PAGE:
This cruiser, accompanied by other War ships, slowly steamed out of the harbour, and we knew that at last we were going to do our first bit of actual work. By three o'clock on Sunday morning we were off the coast of Gallipoli, and we took to the boats to try to effect a landing. According to the scheme this was to be done secretly, but the watchful Turk saw us coming and opened a terrible fire while we were sitting helplessly in the boats unable to return it. When the water was sufficiently shallow we made a jump for it and scrambled ashore and into the loose scrub for cover. Throwing off our heavy packs, and getting into some sort of line we charged the first ridge along which the Turkish Riflemen and Machine Guns were carrying on their deadly work. The sight of our bayonets was too much for the enemy who fled, taking up a position on the next ridge. Three ridges were taken as this first one was, and then we dug in, for the Turkish force was too strong for us to go farther. Reinforcements came up, and for five days we were subjected to heavy bombardments by shrapnel and by strong counter attacks from the enemy. Nothing could shift us though, backed up as we were by the excellent gunnery of the Navy including the "Queen Elizabeth." At the end of five days we were relieved by the Marines, and we went back to the shore where we sorted ourselves out, — we were so mixed up. I shall never forget that first "Roll Call," we had done a great deed, earned the "Well Done" of our King and General, but at great cost. Our casualties affected all ranks from a Brigadier-General to the Private. For twelve weeks we have held this position, and the Turks have been satisfied to let us alone after having had a terrible lesson each time they have endeavoured to shift us. We are now waiting for the British Army to arrive from the South, and then I am confident we shall have Turkey for Christmas.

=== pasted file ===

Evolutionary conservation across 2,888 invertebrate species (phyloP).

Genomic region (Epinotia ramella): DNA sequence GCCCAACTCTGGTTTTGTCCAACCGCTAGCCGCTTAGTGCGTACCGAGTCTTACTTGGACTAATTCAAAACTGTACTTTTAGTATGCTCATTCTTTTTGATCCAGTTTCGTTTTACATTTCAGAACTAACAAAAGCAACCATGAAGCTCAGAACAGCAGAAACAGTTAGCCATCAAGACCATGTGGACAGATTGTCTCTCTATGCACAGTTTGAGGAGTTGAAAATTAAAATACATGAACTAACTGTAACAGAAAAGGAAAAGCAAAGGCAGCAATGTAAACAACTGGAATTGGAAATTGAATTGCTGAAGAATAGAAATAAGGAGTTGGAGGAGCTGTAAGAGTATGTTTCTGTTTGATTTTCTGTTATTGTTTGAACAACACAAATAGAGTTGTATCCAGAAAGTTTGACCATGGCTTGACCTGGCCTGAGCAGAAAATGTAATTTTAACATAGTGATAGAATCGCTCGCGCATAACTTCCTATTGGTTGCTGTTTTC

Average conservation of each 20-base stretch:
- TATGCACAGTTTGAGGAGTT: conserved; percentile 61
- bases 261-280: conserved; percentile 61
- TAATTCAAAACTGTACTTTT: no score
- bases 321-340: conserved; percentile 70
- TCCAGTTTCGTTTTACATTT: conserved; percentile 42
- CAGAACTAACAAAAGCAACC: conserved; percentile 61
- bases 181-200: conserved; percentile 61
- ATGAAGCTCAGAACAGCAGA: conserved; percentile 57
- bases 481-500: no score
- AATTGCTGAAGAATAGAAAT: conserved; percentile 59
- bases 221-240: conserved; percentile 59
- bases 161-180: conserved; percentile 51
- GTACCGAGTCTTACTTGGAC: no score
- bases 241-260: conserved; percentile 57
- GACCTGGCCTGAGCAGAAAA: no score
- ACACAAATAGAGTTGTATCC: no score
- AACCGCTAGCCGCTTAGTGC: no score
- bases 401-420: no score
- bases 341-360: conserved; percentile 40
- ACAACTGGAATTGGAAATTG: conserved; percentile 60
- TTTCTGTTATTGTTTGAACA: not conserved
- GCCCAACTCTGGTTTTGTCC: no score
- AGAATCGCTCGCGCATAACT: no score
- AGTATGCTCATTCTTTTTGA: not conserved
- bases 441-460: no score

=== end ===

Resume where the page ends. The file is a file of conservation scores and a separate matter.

I have not come across any of the old boys you mention— we stick to our part of the line,—the right flank—and see little else. Of course I shall look up anyone I know if I get the opportunity. I am looking forward to receiving the "School Arena" which I presume will arrive by the next Mail. The Australian Army did not land at the entrance to the Dardanelles, so I am unable to tell whether it bears any resemblance to the Barmouth Estuary. We landed at Gaba Tepe. I am afraid this will not be suitable for your School Magazine, but of course you are welcome to use it or any part of it.

With best wishes to your good wife and self, and to the old School, both past and present.

I remain,

Yours very truly,

MORRIS OWEN.

© Darlington History Group       Ver 2.1.3     Oct 2019